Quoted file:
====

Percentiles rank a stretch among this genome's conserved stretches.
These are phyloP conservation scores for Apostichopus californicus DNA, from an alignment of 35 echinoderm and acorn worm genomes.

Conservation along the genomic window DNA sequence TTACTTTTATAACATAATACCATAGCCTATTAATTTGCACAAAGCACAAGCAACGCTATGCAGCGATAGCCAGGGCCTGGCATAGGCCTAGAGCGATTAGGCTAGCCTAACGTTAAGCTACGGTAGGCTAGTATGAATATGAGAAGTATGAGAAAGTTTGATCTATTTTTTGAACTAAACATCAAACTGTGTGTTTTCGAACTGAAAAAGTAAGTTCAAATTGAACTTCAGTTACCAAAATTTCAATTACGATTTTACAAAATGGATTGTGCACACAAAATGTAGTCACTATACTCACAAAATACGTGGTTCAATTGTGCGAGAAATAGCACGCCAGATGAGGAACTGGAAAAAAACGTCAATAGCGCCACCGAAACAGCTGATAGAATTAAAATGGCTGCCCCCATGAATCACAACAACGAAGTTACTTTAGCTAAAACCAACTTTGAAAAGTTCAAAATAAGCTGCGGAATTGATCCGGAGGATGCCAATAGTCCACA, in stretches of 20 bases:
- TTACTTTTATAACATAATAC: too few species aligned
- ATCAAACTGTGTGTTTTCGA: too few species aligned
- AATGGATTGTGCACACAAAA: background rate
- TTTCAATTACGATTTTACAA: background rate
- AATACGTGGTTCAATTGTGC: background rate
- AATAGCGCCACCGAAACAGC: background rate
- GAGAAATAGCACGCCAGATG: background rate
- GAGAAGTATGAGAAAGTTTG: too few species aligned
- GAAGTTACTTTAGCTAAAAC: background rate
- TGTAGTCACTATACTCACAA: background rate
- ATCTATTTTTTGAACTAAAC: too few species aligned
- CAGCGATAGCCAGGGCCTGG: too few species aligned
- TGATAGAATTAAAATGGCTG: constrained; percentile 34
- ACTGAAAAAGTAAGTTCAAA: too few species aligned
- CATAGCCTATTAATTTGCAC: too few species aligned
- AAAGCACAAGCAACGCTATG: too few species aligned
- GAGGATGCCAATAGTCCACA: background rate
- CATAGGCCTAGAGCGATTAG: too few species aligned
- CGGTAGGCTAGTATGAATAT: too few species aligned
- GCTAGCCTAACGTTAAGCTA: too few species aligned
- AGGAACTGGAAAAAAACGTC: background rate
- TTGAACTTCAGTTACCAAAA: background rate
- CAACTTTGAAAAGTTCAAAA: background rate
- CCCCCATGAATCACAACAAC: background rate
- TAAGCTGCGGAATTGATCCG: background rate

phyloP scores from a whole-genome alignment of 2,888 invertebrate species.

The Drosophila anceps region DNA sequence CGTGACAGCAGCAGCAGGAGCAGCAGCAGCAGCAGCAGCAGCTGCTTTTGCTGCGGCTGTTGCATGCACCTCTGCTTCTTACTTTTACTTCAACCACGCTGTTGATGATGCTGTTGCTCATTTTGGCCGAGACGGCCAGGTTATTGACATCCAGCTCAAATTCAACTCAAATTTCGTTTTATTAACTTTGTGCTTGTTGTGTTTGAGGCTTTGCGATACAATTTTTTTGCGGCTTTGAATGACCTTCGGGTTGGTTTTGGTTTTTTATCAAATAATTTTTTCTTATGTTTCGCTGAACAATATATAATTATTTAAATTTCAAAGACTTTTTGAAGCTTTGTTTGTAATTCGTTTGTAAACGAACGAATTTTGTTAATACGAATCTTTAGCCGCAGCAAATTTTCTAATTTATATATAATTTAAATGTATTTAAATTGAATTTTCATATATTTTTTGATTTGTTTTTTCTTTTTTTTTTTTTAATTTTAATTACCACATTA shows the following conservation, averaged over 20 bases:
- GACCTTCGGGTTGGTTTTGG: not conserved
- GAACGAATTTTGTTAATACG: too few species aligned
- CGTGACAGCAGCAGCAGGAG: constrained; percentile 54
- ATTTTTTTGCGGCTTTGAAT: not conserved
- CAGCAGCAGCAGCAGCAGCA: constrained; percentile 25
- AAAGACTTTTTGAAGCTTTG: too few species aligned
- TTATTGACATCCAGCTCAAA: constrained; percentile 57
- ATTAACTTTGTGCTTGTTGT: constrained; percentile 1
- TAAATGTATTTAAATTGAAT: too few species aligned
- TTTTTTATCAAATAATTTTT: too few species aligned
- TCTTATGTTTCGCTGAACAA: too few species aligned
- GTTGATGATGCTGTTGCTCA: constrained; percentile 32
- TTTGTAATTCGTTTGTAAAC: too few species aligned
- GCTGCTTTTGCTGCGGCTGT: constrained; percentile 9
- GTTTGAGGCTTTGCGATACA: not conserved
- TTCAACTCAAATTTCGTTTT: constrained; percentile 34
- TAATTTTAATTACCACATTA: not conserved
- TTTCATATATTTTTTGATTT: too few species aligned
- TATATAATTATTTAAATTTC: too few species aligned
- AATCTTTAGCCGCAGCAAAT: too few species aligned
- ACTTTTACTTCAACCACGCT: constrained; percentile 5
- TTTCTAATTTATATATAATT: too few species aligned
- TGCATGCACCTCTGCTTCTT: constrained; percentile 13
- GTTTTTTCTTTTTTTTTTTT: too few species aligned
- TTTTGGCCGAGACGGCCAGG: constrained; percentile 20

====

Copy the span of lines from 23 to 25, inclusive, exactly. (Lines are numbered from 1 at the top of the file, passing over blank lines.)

- GCTAGCCTAACGTTAAGCTA: too few species aligned
- AGGAACTGGAAAAAAACGTC: background rate
- TTGAACTTCAGTTACCAAAA: background rate